The unit of ingress/egress_global_timestamp

Hello everyone,

I’m new to P4 and I would greatly appreciate any assistance. I’m trying to calculate the time a packet spends in both ingress processing and egress processing in BMv2 (v1model). To achieve this, I subtract the value of ingress_global_timestamp from egress_global_timestamp in the egress processing stage. Here’s the relevant code:
hdr.myPayload.time = (bit<64>)standard_metadata.egress_global_timestamp - (bit<64>)standard_metadata.ingress_global_timestamp

I have a couple of questions regarding this:

  1. What is the unit of measurement for the two timestamps mentioned above?
    According to the documentation (/docs/, the unit for both timestamps should be microseconds. I also checked the simple_switch.h and simple_switch.cpp files, where ts_res is set to std::chrono::microseconds. However, in my experiments, the value I obtain from hdr.myPayload.time is around 60000, while my round-trip time (RTT) is approximately 0.9 milliseconds. Additionally, in p4src/includes/intrinsic.p4, the unit for ingress_global_timestamp is specified as nanoseconds. This inconsistency has left me confused.
  2. Will the parallel nature of packet processing in P4 switches affect the accuracy of this recorded time?


You mention a file p4src/includes/intrinsic.p4 that says the units is in nanoseconds. Is this file in some public repository somewhere? Which one? If it is in some switch-ASIC-specific file somewhere, that would not surprise me, e.g. the Tofino ASIC implements units of nanoseconds for similar fields.

Regarding your question “Will the parallel nature of packet processing in P4 switches affect the accuracy of this recorded time?” Unless there is a pretty bad bug in the implementation you are using, I would be very surprised if this is the case. Providing a readable time value in the data plane is a fairly straightforward thing to do.

Warning: In the simple_switch_grpc implementation, the type of ingress/egress_global_timestamp is bit<48>. You are casting these values to bit<64> and then subtracting. It would take about 8.9 years for these bit<48> values to wrap around, but when/if they do, your subtraction will give the wrong result. I would strongly recommend removing the bit<64> casts and keeping the results in type bit<48>. They might not wrap around in a short enough time on simple_switch_grpc for you to ever observe, but in packet processing devices that uses nanoseconds or similar smaller time units for timestamps, they typically wrap around much more often, e.g. every few minutes, and you would see latency calculation bugs quite often.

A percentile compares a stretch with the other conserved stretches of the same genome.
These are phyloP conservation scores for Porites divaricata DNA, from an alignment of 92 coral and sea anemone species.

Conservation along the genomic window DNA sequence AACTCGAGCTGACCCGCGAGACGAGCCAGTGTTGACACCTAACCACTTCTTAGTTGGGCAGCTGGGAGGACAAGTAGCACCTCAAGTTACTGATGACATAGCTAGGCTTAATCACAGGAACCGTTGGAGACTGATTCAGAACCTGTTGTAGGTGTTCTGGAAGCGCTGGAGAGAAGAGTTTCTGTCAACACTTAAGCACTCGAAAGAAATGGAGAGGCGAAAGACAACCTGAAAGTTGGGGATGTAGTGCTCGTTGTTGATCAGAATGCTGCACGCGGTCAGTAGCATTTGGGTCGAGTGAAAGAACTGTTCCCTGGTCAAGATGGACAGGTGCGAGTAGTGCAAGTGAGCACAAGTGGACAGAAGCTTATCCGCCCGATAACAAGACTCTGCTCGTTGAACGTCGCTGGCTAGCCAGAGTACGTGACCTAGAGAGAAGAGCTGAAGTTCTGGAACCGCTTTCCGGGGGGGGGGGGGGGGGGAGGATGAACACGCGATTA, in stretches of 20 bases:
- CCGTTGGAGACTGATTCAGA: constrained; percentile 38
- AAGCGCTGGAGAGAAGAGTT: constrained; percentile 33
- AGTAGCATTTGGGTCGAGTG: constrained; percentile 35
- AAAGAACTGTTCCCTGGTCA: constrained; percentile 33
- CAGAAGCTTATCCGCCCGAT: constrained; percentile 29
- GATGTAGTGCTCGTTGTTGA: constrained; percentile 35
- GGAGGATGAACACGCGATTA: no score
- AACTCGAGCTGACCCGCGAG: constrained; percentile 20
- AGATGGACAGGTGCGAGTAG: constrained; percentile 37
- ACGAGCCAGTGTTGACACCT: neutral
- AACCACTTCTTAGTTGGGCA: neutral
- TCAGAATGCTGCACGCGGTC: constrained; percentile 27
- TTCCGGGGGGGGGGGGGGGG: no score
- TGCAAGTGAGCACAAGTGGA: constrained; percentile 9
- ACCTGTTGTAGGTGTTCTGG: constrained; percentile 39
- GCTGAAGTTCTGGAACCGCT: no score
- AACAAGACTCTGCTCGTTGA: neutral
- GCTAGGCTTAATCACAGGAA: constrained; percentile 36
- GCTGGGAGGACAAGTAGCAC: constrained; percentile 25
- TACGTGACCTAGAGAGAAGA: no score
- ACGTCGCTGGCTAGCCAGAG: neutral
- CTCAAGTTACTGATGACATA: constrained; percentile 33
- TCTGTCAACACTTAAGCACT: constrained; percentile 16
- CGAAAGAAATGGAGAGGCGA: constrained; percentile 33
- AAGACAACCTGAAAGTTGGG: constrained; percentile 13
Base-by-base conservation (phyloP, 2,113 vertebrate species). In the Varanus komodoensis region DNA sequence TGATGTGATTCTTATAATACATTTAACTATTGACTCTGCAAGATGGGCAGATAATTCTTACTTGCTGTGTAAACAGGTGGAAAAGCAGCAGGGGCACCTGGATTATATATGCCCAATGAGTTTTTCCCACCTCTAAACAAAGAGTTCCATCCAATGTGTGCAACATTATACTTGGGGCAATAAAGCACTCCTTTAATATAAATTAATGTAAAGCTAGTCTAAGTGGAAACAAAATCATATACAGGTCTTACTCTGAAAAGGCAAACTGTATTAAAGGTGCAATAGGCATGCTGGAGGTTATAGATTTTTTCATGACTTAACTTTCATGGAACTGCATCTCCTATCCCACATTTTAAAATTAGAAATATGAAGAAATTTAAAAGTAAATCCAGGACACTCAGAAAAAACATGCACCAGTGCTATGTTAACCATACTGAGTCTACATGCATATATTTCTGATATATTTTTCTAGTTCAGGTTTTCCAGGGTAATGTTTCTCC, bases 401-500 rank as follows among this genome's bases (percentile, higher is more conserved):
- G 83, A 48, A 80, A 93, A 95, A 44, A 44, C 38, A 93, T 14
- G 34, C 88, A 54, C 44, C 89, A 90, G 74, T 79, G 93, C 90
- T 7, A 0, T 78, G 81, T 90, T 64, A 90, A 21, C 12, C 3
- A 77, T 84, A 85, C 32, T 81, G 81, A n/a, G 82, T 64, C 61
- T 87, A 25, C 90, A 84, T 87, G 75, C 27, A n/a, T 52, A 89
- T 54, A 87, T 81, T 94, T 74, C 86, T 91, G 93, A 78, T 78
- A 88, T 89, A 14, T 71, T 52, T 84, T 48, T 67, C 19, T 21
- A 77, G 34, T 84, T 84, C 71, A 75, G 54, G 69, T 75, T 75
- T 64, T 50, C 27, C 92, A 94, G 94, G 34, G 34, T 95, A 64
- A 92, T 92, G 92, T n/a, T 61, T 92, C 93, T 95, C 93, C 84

I would enable logging in simple_switch_grpc using one of these sets of command line options when you start it:

  • --log-console --dump-packet-data 10000 if you want the logging messages to go to the console
  • --log-file ss-log --log-flush --dump-packet-data 10000 if you want logging messages to be written to a file ss-log.txt
    You can use the log_msg intrinsic function if you want to cause extra messages to be added to the packet processing log, if the information you would like to see is not already there: p4c/v1model.p4 at main · p4lang/p4c · GitHub

Print out the value of ingress_global_timestamp and egress_global_timestamp before performing the subtraction, and print the result of the subtraction.

In simple_switch_grpc, both of those values should be in units of microseconds. Those values should be 0 at the time you start simple_switch_grpc, and increment once per microsecond after that.

Possible problems I would guess you might be encountering:

The value of ingress_global_timestamp might be 0 if you attempt to read its value in the egress control (I have not verified this, but it seems possible that the implementation only supports a correct value of ingress_global_timestamp in ingress processing). If that is the case, I would recommend declaring a user metadata field with the same type as ingress_global_timestamp, and copying the value of ingress_global_timestamp to that field during ingress processing. Then use that user metadata field, not ingress_global_timestamp, when performing the subtraction during egress processing.

Hi Andy,

I greatly appreciate your prompt response. You are absolutely right that the p4src/includes/intrinsic.p4 file can be found in the p4lang/switch repository.

  1. I am currently using the simple_switch and have chosen to disable logging to improve performance. I would like to know if it is feasible for me to store the calculated value in the packet and retrieve it when the packet is received.

  2. Fortunately, I haven’t encountered the issue of ingress_global_timestamp being 0 when attempting to read its value in the egress control. However, to eliminate the possibility of this bug, I plan to modify my code. I’m curious, instead of declaring a user metadata field, is it possible to store the value of ingress_global_timestamp somewhere in my packet header?

Thank you for your valuable input.

Regarding question #2: You certainly could choose to preserve the value of ingress_global_timestamp with the packet by copying it into the packet contents somewhere. Of course you should be careful not to overwrite some value that you want to keep.

Regarding question #1: What you are doing definitely seems feasible. You can enable logging temporarily just to debug your program more easily, then disable it again when you do not need it, if you are concerned about performance. The value of 60,000 microseconds = 60 millisec definitely seems inconsistent with a measured RTT o 0.9 milliseconds, and I do not know why you are observing that, but extra debugging information can often help narrow down the cause of such problems.

I will enable the logging to see if I could find the reason and keep you updated if anything valuable found. Thank you so much for you time!